Beyond the ‘War on Terror’

The EU has an opportunity to influence President Obama’s efforts to reform US counterterrorism policy


The EU should seize the opportunity to influence President Obama's efforts to reform US counterterrorism policy by agreeing to help close Guantanamo and work towards a new European-American framework of principles for fighting terror, according to a new policy brief published by the European Council on Foreign Relations.

In Beyond the “War on Terror”: Towards a New Transatlantic Framework for Counterterrorism, Anthony Dworkin, ECFR Senior Policy Fellow, argues that the European Union has a chance to help define new transatlantic standards for combating terrorism in line with traditional European and American values, which gives a framework for the fight against terrorist groups.  Despite a heated debate over President Obama's recent announcements on military trials and detention, his policies are a significant improvement on President Bush's “war on terror”, showing greater respect for international law and due process.  Dworkin argues that the European Union can influence the development of these policies by opening a new dialogue on principles for counterterrorism with the US that could lead up to a high-profile joint public declaration.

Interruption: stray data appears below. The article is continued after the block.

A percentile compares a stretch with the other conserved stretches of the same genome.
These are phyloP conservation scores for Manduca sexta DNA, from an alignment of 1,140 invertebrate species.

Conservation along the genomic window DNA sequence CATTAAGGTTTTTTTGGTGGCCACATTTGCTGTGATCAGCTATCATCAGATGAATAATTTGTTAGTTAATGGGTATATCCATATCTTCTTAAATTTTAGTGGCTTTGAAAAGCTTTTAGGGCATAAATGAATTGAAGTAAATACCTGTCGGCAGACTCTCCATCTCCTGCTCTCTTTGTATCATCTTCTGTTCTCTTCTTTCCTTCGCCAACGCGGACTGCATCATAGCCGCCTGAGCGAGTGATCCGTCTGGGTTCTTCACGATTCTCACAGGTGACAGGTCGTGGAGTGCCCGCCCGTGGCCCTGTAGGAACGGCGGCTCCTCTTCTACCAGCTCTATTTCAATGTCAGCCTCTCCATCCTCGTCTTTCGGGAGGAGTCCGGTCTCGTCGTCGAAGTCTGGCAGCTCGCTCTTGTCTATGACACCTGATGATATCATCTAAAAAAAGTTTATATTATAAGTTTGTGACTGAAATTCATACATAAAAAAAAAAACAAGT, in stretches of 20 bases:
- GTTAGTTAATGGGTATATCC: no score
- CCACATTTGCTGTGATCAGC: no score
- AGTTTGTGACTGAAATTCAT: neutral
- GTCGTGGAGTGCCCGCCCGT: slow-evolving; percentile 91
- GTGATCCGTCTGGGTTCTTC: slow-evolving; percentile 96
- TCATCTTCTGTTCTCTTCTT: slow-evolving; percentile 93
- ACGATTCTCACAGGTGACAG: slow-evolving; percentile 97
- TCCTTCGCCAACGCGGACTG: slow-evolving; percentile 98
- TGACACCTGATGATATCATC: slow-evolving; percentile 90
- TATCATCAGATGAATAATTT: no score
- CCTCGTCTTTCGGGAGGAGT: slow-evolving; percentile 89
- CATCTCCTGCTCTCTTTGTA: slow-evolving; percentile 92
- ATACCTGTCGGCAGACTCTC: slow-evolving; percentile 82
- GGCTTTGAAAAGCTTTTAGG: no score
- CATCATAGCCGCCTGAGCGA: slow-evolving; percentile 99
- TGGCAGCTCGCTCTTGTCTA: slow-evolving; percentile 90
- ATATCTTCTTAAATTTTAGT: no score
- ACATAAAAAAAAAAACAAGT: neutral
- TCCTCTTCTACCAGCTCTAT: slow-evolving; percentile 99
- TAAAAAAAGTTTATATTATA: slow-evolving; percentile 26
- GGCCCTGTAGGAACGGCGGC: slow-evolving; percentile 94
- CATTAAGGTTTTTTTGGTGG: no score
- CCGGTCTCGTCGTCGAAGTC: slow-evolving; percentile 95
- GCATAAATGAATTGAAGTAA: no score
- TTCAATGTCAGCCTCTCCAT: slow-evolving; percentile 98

But this will only happen, he believes, if the European Union moves swiftly to agree a joint framework for taking significant numbers of detainees from Guantanamo Bay when European interior ministers meet on 4-5 June to discuss the re-housing former Guantanamo prisoners.  Critics, including Richard Cheney, have argued that closing Guantanamo is a gesture to appease Europeans. It therefore undermines the administration's efforts if Europeans are seen to be shirking their burdens on counterterrorism and national security.

Dworkin recommends that the EU must review its own counter-terrorism principles – given the variety of views that exist within member states. It also calls for a “public declaration” with the US to show that the divisions on issues – from the definition of torture to illegal detention – that have plagued international law and transatlantic relations for the last eight years have finally been overcome.  This would provide a logical response to Obama's message that terrorists will achieve a major success if they alienate the US from its natural allies.

The European Council on Foreign Relations does not take collective positions. ECFR publications only represent the views of its individual authors.

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